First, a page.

Private insurers provide the bulk of property insurance in Florida – 77 percent. Citizens Property Insurance, the state-run company, provides only 23 percent of homeowners with insurance coverage. In fact, in 30 of Florida’s 67 counties, private insurers are insuring at least 90 percent of the homes. In coastal counties, however, the percentage drops, and coastal residents may have both a Citizens policy for their wind/hurricane insurance and a private insurance policy for all the other types of loss, such as a fire, tornado or water damage.
State of the Florida Property Insurance Market:
Past, Present and Future
This PowerPoint report by Lynne MChristian, Florida representative of the Insurance Information Institute, presented before the Florida House Insurance and Banking Sub-Committee, reviews the state of the Florida property insurance market. Sections include a review of property/casualty performance and historical impacts; profitability and growth analyses; an economic outlook and property exposure impacts analysis; and a catastrophe loss update. The last section focuses on Florida’s historic role regarding hurricanes and tornadoes. The presentation concludes with a discussion of flood and surge—key issues in flood insurance.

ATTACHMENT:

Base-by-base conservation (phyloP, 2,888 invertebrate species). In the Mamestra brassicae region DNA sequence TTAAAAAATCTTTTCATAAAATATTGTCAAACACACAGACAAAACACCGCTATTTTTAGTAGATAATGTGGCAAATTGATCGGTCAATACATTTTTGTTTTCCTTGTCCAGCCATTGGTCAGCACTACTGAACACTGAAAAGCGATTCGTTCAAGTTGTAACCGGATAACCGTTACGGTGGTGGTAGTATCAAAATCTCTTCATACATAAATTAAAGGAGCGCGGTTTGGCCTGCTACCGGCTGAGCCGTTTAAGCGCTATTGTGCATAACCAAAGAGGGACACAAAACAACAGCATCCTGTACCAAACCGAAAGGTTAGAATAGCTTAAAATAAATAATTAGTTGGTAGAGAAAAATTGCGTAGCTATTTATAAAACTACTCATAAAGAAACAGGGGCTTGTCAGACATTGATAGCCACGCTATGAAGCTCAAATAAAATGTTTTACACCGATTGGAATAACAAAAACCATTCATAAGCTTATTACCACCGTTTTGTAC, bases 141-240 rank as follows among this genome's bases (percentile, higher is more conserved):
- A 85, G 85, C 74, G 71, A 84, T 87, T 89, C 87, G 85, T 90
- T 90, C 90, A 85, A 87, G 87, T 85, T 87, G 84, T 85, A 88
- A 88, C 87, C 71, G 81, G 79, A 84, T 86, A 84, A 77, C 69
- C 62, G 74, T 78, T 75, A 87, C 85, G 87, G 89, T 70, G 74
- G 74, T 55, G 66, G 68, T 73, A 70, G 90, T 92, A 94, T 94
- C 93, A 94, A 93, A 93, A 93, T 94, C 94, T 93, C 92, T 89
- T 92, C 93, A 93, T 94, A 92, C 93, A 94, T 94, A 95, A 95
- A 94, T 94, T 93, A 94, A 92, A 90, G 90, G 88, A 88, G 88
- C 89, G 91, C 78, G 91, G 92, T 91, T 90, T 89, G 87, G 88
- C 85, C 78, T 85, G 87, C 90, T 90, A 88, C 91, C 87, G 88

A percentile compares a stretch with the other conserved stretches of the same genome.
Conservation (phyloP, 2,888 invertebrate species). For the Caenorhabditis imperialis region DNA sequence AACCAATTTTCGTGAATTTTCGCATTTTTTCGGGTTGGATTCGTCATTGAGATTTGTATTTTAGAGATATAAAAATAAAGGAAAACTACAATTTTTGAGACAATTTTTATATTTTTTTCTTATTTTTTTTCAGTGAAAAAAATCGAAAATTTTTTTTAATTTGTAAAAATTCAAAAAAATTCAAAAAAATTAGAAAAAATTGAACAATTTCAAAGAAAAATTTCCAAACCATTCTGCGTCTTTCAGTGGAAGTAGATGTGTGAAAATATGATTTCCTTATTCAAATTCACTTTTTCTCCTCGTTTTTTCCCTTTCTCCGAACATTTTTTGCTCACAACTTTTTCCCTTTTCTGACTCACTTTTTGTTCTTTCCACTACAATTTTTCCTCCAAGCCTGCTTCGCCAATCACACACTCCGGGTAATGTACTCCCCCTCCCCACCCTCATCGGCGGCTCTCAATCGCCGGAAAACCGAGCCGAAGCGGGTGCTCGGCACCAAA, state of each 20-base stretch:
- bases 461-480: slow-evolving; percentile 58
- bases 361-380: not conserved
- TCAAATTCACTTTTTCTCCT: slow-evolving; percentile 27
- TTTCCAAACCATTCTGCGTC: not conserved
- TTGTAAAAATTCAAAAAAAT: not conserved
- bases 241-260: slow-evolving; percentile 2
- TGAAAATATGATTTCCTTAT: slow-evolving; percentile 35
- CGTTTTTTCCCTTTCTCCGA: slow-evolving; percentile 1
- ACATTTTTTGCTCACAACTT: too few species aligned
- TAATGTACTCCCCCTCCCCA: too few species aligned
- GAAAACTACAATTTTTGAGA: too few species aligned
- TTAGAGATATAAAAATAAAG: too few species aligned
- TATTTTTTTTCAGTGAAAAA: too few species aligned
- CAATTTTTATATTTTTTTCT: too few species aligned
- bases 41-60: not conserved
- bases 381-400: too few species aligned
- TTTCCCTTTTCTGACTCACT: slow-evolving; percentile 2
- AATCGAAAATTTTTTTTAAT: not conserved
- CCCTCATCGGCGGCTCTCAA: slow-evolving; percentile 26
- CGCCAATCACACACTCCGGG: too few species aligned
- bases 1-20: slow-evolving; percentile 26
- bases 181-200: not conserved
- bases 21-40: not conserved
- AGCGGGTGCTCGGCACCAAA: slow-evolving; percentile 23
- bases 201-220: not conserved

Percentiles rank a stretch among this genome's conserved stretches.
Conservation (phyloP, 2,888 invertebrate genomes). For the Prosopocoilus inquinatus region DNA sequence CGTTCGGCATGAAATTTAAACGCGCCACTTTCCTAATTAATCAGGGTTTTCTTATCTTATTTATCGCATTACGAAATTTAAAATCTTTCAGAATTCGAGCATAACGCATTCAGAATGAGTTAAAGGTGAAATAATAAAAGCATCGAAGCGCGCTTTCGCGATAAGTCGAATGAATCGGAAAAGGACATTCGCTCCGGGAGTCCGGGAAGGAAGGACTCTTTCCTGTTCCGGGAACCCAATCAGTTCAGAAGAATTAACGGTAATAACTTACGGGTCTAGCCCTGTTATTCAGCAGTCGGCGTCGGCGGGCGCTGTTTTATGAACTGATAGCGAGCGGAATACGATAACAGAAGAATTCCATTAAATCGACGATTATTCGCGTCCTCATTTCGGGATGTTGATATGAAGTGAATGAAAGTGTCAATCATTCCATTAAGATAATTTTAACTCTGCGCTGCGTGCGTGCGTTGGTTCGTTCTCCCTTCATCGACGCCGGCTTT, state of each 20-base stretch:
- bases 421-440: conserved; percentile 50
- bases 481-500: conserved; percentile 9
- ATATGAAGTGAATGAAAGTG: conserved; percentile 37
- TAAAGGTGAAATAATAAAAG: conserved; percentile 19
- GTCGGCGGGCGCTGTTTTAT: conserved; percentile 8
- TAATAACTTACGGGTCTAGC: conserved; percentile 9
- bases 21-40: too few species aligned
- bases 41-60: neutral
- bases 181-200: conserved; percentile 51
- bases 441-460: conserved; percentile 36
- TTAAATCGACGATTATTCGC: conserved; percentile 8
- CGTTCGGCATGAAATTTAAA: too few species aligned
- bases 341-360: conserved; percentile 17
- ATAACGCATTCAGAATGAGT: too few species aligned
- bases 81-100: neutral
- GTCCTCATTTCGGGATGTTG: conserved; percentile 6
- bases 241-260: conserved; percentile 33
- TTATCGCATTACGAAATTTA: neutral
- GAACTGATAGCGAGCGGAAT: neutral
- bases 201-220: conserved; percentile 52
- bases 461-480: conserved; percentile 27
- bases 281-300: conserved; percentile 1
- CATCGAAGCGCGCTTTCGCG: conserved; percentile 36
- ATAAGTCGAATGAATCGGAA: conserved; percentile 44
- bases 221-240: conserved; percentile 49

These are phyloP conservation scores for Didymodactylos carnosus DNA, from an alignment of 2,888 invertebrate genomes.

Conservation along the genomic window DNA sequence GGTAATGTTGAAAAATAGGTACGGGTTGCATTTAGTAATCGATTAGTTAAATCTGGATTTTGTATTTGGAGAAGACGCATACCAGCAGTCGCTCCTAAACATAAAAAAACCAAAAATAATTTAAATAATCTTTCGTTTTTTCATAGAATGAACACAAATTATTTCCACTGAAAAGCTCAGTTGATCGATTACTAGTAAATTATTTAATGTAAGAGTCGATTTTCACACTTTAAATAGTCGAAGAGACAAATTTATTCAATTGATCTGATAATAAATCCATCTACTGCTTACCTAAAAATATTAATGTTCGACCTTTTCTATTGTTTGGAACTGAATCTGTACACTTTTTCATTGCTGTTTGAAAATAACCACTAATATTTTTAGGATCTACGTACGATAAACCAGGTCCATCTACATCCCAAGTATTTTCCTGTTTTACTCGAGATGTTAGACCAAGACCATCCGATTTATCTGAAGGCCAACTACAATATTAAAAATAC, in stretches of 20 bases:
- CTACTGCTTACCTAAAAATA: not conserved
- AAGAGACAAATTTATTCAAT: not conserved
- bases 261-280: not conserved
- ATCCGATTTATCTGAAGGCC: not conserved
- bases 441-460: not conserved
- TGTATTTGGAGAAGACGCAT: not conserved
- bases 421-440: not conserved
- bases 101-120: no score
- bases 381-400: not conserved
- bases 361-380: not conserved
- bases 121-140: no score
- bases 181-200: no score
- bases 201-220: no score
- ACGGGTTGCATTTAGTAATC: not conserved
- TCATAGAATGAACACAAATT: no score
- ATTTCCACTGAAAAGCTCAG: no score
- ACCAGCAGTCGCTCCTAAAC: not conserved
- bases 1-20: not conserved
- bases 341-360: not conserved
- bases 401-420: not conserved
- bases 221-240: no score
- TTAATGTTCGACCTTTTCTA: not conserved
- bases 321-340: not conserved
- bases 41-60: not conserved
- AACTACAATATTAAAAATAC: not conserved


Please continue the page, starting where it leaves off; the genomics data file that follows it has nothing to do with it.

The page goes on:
How to Read Your Insurance Policy: Understanding What You Bought & How It Works
The Insurance Information Institute wants every policyholder to understand their insurance protection, and that is especially necessary for the men and women who work in emergency management. At the National Hurricane Conference, the I.I.I. brings together insurance professionals to deliver a presentation to explain what is in a basic home insurance policy. We provide insight into what is covered and what is not. When disaster strikes, those who work in helping a community to recover are focused on others, not their own situation. Knowing what questions to ask and how to protect their family and finances in advance of a major storm is key to peace of mind. The presentation will help you, too.